Virgin Galactic has $20 million more to pursue its goal of space tourism with a new investment from Boeing announced this morning. The two companies are both deeply involved in human spaceflight, but in different ways — and Boeing seems to feel that it’s better to join Virgin than try to beat them at this particular game.
VG is well on its way to its goal of being the first company to offer “routine, consistent and affordable” space tourism, though obviously the last item is relative. Its spacecraft have already been to space with people inside, essentially taking the same trip as what is planned for paying passengers — who, by the way, will embark from the recently unveiled Spaceport America in New Mexico.
The money came through through Boeing’s HorizonX Ventures, which has previously invested in some rather smaller scale aerospace startups, like Accion Systems and Matternet. The team there seems to prefer to give little cash injections here and there rather than back a major player with a sizable series A or the like.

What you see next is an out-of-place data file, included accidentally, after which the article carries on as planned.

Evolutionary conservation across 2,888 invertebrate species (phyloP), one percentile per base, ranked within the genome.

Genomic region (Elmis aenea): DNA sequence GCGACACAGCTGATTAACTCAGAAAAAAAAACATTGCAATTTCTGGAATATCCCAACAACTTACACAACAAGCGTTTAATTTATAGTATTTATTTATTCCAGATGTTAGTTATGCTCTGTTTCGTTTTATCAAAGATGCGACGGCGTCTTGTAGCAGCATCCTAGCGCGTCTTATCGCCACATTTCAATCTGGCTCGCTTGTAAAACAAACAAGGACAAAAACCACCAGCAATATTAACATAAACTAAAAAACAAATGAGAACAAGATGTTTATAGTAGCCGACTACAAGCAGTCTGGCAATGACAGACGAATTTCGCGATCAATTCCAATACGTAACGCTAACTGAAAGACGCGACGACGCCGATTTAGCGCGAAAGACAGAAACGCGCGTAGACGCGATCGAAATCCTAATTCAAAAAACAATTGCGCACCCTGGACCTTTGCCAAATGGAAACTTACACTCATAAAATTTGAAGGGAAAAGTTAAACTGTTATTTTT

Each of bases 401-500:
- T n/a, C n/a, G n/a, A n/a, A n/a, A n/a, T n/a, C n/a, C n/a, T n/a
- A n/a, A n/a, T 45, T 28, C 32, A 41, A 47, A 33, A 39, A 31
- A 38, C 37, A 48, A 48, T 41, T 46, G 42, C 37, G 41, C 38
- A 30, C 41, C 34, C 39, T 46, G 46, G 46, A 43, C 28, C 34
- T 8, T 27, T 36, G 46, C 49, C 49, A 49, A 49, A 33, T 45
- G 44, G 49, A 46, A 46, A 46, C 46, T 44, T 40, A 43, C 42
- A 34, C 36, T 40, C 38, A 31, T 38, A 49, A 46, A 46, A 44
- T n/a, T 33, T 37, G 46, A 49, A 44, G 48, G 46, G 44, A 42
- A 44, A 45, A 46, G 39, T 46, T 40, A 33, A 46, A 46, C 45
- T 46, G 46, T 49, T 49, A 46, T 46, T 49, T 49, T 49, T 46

Little context is offered for the investment; Quotes provided in a press release are more empty than usual, speaking only of the bright, vague future of human spaceflight. Why $20 million? Why now?
The investment will be contingent on new shares being issued in the new publicly traded company formed through a recently announced merger with Chamath Palihapitiya’s Social Capital Hedosophia. That’s expected to go forward in Q4 of this year.
Perhaps ahead of that event, and with Virgin founder Sir Richard Branson having walked away from a billion dollars offered by Saudia Arabia (in response to the Khashoggi murder), the company decided it could use a bit more relatively unstructured cash.
No specific partnerships or technologies are mentioned, simply that it is an “important collaboration,” in Branson’s words. CEO George Whitesides said he is “excited to partner with Boeing to build something that can truly change how people move around the planet.” “Something” that moves people around the planet? What else would either company build?
Boeing had probably been knocking on the door for a while, and they needed to get this funding on the books ahead of the merger, with specific collaborations and projects still on the drawing board and therefore with budgets only vaguely formed. “$20 million is probably fine,” I can imagine someone saying in a boardroom somewhere.
There’s no timeline on Virgin Galactic’s first commercial flight, but it’s conceivable it could be before the end of the year — a 2019 launch would be a nice feather to have in their cap, but either way there’s no shortage of customers; Reportedly some $80 million of commitments have already been made towards trips to space.